Lack of written policies and procedures for performing ratio studies can cause the CAD to value properties inconsistently. Frequent ratio studies and appraisal maintenance enable an appraisal district to keep its values at or near the market. CADs also use ratio studies to determine actual appraisal performance of the CAD.
In Brazoria CAD, for example, the CAD's automated appraisal system will produce ratio studies statistics on demand and in keeping with the CAD's market and data parameters. The ratio study results indicate those market areas in the CAD where values no longer reflect market value. If the ratio study in a market area shows the appraised values do not reflect market value, the CAD appraises or analyzes the available sales to determine the market adjustment factor. This factor represents a percentage the CAD uses to adjust the appraisal schedules to reflect the market.
Develop written procedures for performing ratio studies and analyzing sales data.
Conduct in depth analysis of ratio study results to eliminate unequal and misappraised properties to ensure that the CAD appraises all categories and classes of property at current market value.
Uvalde CAD has not fully integrated its mapping system with its appraisal software.
The IAAO points out that some of the advantages of an integrated system include the ability to:
- develop a routing plan for field inspections;
- identify improvements lacking information on characteristics such as square footage; and
- create a map that shows which parcels have not been physically inspected within a specified time;
- analyze property characteristics and assessed values to pinpoint underassessed parcels;
- sort by various characteristics for appraisal purposes;
- define and analyze neighborhoods; and
- use sophisticated spatial research in sales ration studies.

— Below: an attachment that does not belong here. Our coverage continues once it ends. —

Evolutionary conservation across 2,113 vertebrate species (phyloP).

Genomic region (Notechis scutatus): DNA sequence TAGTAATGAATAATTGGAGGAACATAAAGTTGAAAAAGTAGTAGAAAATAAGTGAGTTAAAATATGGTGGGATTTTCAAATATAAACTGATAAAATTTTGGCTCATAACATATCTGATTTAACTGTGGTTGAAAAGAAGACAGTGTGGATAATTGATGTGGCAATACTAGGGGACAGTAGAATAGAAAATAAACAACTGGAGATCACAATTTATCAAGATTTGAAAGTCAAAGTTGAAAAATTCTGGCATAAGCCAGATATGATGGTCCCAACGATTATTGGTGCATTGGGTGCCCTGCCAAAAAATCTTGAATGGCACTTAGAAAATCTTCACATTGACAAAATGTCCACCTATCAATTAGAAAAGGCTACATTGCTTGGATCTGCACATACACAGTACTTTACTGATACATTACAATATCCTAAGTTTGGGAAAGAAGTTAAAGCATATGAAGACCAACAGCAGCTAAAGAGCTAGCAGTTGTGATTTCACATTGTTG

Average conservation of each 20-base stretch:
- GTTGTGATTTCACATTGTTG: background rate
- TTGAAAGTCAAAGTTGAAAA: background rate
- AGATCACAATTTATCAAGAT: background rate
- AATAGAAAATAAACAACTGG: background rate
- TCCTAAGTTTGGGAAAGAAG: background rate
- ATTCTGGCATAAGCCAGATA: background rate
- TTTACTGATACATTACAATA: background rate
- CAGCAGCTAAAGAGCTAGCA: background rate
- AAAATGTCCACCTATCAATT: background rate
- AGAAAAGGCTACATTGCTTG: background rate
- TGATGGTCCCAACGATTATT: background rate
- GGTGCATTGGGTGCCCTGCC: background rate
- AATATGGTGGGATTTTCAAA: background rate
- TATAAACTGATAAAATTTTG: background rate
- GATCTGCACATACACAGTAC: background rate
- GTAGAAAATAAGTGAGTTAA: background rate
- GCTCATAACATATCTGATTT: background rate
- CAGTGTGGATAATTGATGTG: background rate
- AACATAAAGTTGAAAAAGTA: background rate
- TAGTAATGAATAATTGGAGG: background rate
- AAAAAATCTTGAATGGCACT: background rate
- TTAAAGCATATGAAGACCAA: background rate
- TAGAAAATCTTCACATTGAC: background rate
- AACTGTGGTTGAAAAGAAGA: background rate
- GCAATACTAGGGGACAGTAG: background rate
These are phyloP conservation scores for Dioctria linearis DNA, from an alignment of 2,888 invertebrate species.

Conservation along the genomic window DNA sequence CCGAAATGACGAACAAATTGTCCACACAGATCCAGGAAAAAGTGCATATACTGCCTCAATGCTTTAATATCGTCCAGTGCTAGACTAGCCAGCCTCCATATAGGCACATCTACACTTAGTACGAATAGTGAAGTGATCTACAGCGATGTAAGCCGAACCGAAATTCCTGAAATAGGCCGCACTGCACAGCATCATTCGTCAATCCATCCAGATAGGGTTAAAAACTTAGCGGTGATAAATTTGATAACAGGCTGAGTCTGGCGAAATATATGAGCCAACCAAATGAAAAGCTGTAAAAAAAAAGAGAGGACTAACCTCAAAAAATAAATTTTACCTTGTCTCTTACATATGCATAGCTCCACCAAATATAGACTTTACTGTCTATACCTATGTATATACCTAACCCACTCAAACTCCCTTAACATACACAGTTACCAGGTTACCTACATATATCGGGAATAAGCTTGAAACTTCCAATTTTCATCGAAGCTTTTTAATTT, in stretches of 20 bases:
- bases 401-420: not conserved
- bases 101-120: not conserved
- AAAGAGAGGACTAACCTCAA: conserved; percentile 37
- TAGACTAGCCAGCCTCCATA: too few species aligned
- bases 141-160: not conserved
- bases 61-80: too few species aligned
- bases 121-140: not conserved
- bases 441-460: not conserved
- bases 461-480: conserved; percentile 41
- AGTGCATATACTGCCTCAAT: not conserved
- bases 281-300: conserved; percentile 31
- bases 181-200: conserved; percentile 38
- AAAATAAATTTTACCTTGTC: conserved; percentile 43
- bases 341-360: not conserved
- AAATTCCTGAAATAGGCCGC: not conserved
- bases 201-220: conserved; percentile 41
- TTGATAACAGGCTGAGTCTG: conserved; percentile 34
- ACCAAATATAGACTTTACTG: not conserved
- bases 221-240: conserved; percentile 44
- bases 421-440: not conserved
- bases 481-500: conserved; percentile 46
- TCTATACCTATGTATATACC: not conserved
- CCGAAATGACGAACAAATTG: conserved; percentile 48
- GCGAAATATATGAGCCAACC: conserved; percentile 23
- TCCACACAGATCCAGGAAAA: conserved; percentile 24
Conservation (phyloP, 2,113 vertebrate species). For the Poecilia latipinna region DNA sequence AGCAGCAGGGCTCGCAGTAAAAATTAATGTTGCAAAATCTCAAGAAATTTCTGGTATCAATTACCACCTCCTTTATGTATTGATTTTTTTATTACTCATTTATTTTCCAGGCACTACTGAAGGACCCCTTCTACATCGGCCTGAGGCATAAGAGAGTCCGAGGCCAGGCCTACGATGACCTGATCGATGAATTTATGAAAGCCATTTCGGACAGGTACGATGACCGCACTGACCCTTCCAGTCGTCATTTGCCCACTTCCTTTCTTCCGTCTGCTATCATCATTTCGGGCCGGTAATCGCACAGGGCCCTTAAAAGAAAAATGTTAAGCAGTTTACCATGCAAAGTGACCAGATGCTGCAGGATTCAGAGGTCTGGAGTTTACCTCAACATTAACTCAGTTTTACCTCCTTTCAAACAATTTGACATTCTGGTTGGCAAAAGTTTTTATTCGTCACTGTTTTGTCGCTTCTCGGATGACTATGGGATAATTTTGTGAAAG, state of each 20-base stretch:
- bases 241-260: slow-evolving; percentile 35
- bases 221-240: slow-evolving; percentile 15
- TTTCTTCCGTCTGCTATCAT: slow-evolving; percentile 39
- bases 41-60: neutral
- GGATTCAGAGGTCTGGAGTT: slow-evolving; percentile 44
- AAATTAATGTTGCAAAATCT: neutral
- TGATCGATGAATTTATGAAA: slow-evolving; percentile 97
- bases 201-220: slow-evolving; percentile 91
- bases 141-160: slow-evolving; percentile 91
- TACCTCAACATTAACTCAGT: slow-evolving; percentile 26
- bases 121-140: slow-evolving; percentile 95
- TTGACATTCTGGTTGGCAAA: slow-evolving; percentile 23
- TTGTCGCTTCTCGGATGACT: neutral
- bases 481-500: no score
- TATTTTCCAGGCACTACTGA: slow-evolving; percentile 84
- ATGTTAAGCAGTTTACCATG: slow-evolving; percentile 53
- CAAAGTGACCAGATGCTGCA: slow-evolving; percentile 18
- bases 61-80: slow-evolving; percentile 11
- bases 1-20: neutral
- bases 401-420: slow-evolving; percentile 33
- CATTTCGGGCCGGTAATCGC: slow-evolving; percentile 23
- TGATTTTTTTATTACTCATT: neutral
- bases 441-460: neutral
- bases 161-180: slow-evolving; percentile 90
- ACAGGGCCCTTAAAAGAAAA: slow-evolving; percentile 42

Uvalde CAD uses a stand-alone geographic information system (GIS) and aerial photo maps for mapping. The GIS is not integrated with the appraisal software. No written timeline is in place to integrate these two systems.
In mid-2005, the mapping license expired and the CAD stopped entering data. The previous chief appraiser asked the board to authorize a renewal of the license before it expired, but the board did not approve the request. The chief appraiser is talking with two companies regarding an analysis of the CAD's GIS program.
The CAD's appraisal software can pick up changes and new accounts created in the CAD and keep the GIS system updated and integrated with the appraisal software. Instead of fully utilizing the appraisal and mapping sytems, an appraiser currently obtains information separately from each system since the two are not integrated. This makes completion of an appraisal a longer and less efficient process.
A fully integrated GIS and appraisal system will allow appraisers to locate property faster, perform a more detailed review of the property and better document how a property is appraised. An integrated system also helps in the reappraisal process, by visually identifying areas in the county where sales are occurring. CAD staff can quickly perform ratio studies or other analysis by grouping or stratifying properties with similar physical characteristics.
Develop a written timeline and implementation plan for completing the GIS mapping and integration of the CAD's mapping and appraisal systems.